With nine children and another one on the way, Jennifer and Al Baker watch what they spend.
With careful budgeting, the family's lone paycheck covers all the necessities, as well as a few treats. They have seven children at home; the two oldest live on their own.
Jennifer Baker's philosophy on setting and sticking to a budget is the same as the advice from professionals.
"You have to make a list between your needs and wants," she said. "You have to decide what you really need and what you can truly afford."
She has budgeted her money for as long as she can remember.
"I started doing a budget because there never seemed to be enough money to stretch. We had to decide what was really needed."
Baker started by keeping track of all of the family's expenses. She also knows how much her husband makes. She divides the expenses and income into weekly allotments. For instance, she buys a membership to the Auto Club of Western New York once a year, but she saves out a little bit in each paycheck to cover the cost.
"I try to reassess every year or so," she said.
That's the same advice Consumer Credit Counseling gives to its clients.
"You have to sit down and do a basic inventory of what you have coming in, and what you have going out," said Paul Atkinson, president of Consumer Credit Counseling. "It sounds simple, but it's not frequently done."
Once you start matching up what you have coming in with what you have going out, you can start to make some assessments.
There are many free forms available on-line to help families create a budget. Consumer Credit Counseling has a budget analysis form on its Web site, www.consumercreditbuffalo.com.
The form has lines to list the cost of items of housing, utilities, food, transportation, clothing, child care, gifts, charity, health and others. Also, bills that are owed, how much is owed and when it is due, as well as income.
This becomes the foundation of the budget.
"Once you compare those two, then you're going to have a bottom line. If you find that is woefully behind," Atkinson said, "then it's time to give us a call."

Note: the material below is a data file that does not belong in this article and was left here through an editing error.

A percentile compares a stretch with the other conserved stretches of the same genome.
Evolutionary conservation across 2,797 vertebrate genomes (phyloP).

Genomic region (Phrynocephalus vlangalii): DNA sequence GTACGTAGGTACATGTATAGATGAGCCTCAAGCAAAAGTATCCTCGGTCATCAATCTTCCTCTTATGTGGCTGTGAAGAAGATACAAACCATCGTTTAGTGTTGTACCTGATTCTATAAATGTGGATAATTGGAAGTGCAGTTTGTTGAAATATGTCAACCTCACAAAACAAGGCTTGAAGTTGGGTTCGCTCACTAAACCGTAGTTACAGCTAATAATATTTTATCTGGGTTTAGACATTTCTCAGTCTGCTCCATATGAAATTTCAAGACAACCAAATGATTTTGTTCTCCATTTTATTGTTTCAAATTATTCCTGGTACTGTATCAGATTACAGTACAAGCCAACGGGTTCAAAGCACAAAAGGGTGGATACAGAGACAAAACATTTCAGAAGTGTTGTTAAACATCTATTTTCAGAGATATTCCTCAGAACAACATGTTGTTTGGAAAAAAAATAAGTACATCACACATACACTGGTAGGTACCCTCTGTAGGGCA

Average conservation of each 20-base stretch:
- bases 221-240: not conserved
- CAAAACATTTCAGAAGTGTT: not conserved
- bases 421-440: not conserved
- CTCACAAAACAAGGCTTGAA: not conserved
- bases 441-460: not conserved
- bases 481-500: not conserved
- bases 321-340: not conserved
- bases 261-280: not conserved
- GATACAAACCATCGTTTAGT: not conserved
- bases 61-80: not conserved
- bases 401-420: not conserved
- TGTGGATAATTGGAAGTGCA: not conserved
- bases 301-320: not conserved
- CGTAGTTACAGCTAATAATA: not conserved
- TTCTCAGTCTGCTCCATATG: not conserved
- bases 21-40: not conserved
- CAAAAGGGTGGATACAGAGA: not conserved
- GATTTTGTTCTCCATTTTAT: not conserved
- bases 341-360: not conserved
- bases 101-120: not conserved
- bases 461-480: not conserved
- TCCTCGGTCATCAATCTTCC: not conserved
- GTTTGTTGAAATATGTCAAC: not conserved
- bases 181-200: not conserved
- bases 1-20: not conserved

But if the money coming in is more than the money going out, a consumer can see that, also, and decide where to put the extra resources.
"It almost becomes a business plan for you," he said.
And when Johnny comes home and wants the shoe laces that glow in the dark, or a catalog comes in the mail with a great sale, you can pull out the budget, and see if those items are on it.
Budgeting is routine for Baker, and she is teaching her children about it. The family's grocery list is posted in the kitchen. Each time someone eats or uses the last of an item, he or she writes it on the list. By keeping a close eye on what is needed, making many items from scratch, and buying meat by the whole or half cow, the Bakers keep their food bill to about $200 a month.
Some children may not have parents who stick to a budget, but more schools are offering finance and budget classes.
Lancaster Central High School is one of several area high schools with courses that teach students how to create a budget. Scott Dixon, director of the school's Academy of Finance, said he has students consider their own goals, like planning for college or saving for a car. He suggests they account for their fixed expenses, then set aside small amounts each week.
"We start small. Then we also get into the bigger things, like homes and retirement," he said.
If you come to the realization you need to save money, there are ways to do that: Atkinson said many families look at whether they can walk instead of drive, shop on-line instead of driving to a store and look for sales and coupons.
If you're trying to save money and stay on a budget, know that it is not easy.
"It's very difficult to live within your means if you haven't before," Jennifer Baker said. "Yeah, there's times I really want to buy things, but do I really need it, or do I want it?"